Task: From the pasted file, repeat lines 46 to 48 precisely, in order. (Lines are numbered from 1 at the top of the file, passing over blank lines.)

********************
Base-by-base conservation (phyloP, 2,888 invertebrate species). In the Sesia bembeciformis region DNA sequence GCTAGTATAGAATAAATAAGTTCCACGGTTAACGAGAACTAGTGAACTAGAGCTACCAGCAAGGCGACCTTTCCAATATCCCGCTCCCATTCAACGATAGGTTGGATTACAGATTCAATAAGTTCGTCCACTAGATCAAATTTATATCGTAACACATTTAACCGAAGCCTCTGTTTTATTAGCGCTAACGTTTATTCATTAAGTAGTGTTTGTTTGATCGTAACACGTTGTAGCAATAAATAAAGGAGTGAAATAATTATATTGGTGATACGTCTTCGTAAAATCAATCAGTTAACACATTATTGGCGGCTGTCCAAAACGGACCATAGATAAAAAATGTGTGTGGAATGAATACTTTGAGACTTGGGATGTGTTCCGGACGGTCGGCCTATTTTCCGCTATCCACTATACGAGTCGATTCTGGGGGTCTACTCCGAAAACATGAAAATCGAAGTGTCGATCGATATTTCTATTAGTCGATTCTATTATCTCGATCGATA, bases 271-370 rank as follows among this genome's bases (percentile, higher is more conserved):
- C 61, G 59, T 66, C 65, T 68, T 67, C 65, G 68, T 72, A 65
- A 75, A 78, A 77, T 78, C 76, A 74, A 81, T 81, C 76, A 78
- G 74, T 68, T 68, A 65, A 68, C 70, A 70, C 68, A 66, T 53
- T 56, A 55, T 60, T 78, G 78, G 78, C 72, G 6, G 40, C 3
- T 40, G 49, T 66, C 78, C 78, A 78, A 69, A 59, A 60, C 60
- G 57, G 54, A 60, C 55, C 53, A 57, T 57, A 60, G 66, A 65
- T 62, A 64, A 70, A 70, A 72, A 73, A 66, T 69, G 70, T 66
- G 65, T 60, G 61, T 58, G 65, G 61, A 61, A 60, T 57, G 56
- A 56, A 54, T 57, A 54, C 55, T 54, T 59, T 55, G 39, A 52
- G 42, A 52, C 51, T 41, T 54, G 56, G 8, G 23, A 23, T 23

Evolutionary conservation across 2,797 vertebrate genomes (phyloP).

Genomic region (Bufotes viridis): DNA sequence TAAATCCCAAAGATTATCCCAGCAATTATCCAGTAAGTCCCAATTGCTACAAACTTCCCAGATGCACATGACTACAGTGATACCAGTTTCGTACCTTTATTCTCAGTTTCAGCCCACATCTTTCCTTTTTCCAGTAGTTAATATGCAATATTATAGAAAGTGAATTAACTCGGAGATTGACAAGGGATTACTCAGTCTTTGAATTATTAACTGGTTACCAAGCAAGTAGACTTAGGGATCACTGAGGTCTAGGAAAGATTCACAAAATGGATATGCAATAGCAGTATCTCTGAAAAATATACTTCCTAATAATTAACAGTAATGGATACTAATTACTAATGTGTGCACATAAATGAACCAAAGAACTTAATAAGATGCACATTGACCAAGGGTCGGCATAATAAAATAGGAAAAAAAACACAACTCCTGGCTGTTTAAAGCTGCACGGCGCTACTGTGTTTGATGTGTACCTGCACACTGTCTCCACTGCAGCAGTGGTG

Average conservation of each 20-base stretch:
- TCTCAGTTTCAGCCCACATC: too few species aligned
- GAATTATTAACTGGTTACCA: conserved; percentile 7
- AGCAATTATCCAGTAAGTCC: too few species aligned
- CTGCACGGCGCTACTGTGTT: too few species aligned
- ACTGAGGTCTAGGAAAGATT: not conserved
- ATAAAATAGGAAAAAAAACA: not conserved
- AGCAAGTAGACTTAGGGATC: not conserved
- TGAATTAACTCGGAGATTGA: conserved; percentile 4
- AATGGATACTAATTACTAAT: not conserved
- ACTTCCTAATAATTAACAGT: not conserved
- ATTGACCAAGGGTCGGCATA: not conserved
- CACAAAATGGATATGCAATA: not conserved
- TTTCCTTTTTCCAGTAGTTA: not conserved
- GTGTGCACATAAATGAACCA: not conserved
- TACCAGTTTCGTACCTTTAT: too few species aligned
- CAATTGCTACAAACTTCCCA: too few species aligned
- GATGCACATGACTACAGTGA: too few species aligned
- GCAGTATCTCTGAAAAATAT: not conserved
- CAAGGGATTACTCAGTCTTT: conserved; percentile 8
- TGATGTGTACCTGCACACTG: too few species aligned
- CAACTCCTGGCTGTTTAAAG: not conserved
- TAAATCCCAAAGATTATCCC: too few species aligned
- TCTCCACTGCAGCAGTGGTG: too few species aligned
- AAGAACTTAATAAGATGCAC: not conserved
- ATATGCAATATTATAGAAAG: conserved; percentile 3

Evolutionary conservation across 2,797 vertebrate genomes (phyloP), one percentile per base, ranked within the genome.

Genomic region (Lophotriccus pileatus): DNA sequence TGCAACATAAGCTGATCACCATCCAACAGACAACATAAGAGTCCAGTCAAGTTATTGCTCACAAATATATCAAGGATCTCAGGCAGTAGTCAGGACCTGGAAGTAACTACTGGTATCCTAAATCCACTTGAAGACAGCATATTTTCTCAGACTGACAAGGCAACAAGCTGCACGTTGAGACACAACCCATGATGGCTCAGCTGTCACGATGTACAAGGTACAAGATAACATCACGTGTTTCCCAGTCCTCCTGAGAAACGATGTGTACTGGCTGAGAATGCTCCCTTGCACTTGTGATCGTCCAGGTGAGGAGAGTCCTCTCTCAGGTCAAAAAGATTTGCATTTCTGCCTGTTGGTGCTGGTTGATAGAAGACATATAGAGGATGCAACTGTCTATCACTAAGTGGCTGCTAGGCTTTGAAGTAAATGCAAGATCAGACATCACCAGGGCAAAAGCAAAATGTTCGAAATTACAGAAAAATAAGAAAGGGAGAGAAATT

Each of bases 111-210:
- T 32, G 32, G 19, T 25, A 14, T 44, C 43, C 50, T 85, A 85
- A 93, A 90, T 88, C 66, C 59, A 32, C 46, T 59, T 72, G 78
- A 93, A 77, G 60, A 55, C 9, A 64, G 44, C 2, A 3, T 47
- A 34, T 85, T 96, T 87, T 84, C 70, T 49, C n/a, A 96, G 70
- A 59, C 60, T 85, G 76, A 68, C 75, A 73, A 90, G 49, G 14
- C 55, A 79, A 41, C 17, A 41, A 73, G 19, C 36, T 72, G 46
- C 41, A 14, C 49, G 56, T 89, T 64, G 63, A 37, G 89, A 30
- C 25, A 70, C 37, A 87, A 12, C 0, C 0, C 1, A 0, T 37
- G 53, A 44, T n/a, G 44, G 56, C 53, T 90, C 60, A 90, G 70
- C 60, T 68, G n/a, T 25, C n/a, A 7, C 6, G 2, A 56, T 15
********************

- A 34, T 85, T 96, T 87, T 84, C 70, T 49, C n/a, A 96, G 70
- A 59, C 60, T 85, G 76, A 68, C 75, A 73, A 90, G 49, G 14
- C 55, A 79, A 41, C 17, A 41, A 73, G 19, C 36, T 72, G 46